The chamber will seek to provide visionary leadership — which involves developing human capital and partnership skills to solve business challenges, he said.
It also expects to roll out a mentorship program, most likely during the second quarter of 2021.
Plus, it plans to create a committee or subcommittee focused on diversity, inclusion, equality, social justice and human rights, he said.
And, the chamber will pursue accreditation from the U.S. Chamber, a goal it intended to pursue in 2020, but was sidetracked by pandemic disruptions.
“At the chamber, we come to work every day because we believe in the power of business as a problem-solver, and as a trusted partner, as a change agent and as a community builder,” Berthelette said.
He also raised the issue of systemic discrimination.
“COVID has shone a light on the systematic racism and inequalities across America, and across the world. COVID didn’t create those, (but) certainly exacerbated them.
“Staff of color should not carry all of the political risk of speaking up and carrying the flag of change,” Berthelette said.
He urged chamber members to act in support of others.
“Identify others whose voices might be marginalized, might not be having a privileged experience,” Berthelette said, and identify ways to support them.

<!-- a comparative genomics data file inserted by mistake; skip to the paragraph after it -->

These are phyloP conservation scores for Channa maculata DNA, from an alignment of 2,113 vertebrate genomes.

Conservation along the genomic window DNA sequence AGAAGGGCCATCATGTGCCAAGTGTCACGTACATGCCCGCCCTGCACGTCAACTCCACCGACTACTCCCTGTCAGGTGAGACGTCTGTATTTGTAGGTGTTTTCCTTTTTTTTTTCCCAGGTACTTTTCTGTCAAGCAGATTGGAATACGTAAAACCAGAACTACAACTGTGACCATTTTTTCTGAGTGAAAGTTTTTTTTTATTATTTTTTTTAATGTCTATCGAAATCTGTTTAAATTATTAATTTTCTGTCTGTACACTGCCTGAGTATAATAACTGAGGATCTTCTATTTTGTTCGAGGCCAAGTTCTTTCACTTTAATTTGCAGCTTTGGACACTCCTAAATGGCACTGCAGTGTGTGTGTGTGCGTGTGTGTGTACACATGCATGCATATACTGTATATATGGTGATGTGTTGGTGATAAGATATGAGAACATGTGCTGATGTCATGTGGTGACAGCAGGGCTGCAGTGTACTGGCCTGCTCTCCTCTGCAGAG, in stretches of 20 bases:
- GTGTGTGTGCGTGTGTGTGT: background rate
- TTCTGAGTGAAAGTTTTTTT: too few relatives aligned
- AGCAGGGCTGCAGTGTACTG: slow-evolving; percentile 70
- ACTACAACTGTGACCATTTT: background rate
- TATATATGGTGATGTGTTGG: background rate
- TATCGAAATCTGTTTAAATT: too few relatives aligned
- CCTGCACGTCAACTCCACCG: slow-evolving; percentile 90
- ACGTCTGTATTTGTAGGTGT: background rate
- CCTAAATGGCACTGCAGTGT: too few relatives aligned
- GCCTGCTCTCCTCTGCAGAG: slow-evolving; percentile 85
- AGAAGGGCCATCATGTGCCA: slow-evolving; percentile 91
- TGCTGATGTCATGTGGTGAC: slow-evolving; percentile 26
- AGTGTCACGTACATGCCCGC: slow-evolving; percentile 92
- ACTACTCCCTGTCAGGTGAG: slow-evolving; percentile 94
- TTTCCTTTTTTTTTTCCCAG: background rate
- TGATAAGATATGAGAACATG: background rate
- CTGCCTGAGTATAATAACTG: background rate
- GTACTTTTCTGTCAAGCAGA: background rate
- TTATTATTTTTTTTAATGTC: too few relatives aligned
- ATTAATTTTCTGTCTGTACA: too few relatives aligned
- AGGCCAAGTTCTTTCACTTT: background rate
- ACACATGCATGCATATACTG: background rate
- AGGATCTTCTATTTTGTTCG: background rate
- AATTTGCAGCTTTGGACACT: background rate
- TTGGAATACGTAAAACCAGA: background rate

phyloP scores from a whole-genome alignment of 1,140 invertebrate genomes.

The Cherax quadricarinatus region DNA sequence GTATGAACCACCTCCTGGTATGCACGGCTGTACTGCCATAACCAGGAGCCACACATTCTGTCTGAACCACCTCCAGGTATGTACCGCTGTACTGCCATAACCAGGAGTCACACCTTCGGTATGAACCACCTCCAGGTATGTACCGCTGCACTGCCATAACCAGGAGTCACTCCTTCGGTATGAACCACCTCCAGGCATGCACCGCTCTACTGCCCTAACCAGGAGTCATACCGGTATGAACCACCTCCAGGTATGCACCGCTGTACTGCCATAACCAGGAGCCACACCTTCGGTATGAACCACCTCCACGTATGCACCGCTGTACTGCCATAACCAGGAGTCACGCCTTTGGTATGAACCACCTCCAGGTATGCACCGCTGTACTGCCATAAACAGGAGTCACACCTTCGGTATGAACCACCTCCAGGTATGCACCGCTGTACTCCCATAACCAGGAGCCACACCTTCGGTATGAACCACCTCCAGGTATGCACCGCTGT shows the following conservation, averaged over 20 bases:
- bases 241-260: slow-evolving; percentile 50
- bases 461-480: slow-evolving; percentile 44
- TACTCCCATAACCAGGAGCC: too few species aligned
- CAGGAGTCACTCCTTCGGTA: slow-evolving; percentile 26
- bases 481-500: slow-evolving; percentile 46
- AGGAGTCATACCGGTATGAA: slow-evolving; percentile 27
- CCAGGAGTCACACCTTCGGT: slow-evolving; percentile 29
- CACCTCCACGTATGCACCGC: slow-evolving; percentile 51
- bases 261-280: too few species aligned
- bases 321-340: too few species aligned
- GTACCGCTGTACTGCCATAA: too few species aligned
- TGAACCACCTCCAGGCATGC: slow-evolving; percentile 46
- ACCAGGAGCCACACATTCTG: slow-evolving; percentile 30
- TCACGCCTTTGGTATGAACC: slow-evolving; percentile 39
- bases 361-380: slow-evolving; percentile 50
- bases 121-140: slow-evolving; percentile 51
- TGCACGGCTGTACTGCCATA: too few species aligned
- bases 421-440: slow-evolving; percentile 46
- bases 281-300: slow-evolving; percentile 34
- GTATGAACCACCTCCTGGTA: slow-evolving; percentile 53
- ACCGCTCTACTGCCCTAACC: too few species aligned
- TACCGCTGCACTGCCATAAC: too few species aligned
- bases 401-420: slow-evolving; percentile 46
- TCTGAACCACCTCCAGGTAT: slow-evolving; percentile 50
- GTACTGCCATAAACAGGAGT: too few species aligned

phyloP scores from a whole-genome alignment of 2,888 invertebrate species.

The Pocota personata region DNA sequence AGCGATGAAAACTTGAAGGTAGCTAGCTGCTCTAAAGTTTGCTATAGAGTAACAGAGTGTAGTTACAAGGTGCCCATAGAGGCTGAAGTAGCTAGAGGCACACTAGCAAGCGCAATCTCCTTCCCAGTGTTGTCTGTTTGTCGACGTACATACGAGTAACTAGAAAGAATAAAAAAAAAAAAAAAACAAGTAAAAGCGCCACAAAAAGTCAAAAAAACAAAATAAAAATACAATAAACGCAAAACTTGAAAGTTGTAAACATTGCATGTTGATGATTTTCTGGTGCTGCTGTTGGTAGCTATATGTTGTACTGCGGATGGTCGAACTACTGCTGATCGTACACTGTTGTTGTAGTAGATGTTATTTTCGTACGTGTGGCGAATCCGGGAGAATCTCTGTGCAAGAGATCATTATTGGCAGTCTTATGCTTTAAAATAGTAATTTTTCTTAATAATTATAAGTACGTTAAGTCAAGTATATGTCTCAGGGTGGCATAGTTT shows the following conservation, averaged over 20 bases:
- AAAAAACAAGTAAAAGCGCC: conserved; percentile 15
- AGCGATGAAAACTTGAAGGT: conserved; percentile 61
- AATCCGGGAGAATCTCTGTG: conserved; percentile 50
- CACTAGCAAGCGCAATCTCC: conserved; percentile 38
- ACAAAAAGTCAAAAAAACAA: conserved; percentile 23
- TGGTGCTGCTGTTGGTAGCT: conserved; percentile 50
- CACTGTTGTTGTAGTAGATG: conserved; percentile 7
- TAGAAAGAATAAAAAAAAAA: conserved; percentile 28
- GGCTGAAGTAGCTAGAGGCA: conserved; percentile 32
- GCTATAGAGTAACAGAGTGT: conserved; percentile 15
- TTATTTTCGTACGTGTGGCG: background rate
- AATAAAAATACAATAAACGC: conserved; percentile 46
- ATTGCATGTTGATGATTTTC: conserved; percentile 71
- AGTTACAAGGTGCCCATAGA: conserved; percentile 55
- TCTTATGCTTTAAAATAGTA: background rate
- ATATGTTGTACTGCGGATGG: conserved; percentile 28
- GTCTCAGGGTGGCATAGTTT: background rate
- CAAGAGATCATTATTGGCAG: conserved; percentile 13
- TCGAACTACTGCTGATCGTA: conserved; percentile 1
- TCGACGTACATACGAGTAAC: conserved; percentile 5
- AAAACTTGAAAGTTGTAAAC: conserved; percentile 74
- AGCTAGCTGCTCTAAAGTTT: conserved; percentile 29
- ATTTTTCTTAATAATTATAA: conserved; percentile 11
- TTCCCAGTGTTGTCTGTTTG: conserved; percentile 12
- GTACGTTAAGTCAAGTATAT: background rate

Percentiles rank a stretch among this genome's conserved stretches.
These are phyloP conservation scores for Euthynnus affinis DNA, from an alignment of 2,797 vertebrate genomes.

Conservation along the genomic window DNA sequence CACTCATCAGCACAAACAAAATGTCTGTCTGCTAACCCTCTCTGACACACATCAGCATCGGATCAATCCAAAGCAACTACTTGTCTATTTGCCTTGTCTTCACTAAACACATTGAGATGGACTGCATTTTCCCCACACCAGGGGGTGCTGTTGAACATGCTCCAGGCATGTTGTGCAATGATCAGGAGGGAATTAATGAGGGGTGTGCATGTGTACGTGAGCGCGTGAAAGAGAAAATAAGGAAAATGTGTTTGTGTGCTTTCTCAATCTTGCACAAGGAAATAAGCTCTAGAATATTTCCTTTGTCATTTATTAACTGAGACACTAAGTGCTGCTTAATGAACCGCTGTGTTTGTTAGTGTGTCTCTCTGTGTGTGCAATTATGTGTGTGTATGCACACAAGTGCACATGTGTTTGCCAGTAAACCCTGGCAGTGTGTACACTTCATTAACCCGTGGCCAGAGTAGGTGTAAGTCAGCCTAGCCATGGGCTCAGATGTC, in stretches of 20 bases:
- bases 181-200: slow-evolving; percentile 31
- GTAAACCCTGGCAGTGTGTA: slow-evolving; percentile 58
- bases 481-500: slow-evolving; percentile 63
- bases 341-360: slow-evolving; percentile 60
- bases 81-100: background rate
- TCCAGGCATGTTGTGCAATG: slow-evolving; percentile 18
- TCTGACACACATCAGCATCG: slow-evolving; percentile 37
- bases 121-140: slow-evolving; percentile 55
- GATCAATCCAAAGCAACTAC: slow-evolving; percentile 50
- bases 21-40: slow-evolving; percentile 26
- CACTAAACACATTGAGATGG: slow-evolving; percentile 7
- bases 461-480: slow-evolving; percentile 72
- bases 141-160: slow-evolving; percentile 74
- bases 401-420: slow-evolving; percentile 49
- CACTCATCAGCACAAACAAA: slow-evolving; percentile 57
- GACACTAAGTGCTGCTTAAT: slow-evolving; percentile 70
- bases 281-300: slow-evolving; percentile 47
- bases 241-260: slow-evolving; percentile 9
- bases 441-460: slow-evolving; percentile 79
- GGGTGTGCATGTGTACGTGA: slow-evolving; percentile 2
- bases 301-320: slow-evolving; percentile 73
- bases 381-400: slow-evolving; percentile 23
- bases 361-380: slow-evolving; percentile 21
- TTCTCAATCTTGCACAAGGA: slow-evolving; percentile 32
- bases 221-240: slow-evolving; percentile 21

“Let’s all engage,” he said. Expanding opportunities ultimately makes both companies and individuals, stronger, he added.
Kennedy reported that the chamber faced its own cutbacks, in order to remain in the black.
It experienced a decline in membership, too, she said, primarily caused by business closures.
“Those are things that we can’t control, and we’re going to do our best to help businesses that are struggling throughout this,” she said. “We’ll continue to find new and innovative ways that are going to bring you programming that’s going to help you grow your business throughout the year.
“Even if we’re not meeting in person, we’re still working for you. We are working in Tallahassee and we are working in Washington D.C., as well, to continue our pro-business legislation.
“While the mode did change, the mission did not,” Kennedy said. “We are still laser-focused on growing this business community.”
North Tampa Bay Chamber board
Chairman of the Board
Michael Berthelette: Platinum Salon
Returning board members:
Dr. Kevin O’Farrell: Pasco-Hernando State College – Porter Campus (outgoing board chairman)
Javan Grant: SLATER | GRANT
Aaron Banks: Furr, Wegman & Banks Architects P. A.
Connie Bladon: AdventHealth Wesley Chapel
Karen Tillman-Gosselin: Karen Tillman-Gosselin – Berkshire Hathaway Property Services
Stacey Capogrosso: Pasco Education Foundation Inc.
James Carner: Carner Credit Card Consulting LLC
Kartik Goyani: Metro Development Group LLC
Roberto Hiller: Signs of Tampa Bay doing business as Signarama New Tampa & YESCO Tampa
Justin Keeney: Regions Bank – Commercial Banking
Craig Alan Miller: Full Throttle Intermedia
Sally Seymour: Medical Center of Trinity
Troy Stevenson: Acme on the Go
Roberto Saez: Design and Construction Innovations LLC
Cheryl Visalli: Time For Wine
Stacey Nance: Sparkman Wharf
New board members:
Angelique Lenox: Vistra Communications
Tom Garthwaite: Morton Plant North Bay Hospital
Board secretary (non-voting)
Hope Kennedy: North Tampa Bay Chamber, president and CEO
Published December 30, 2020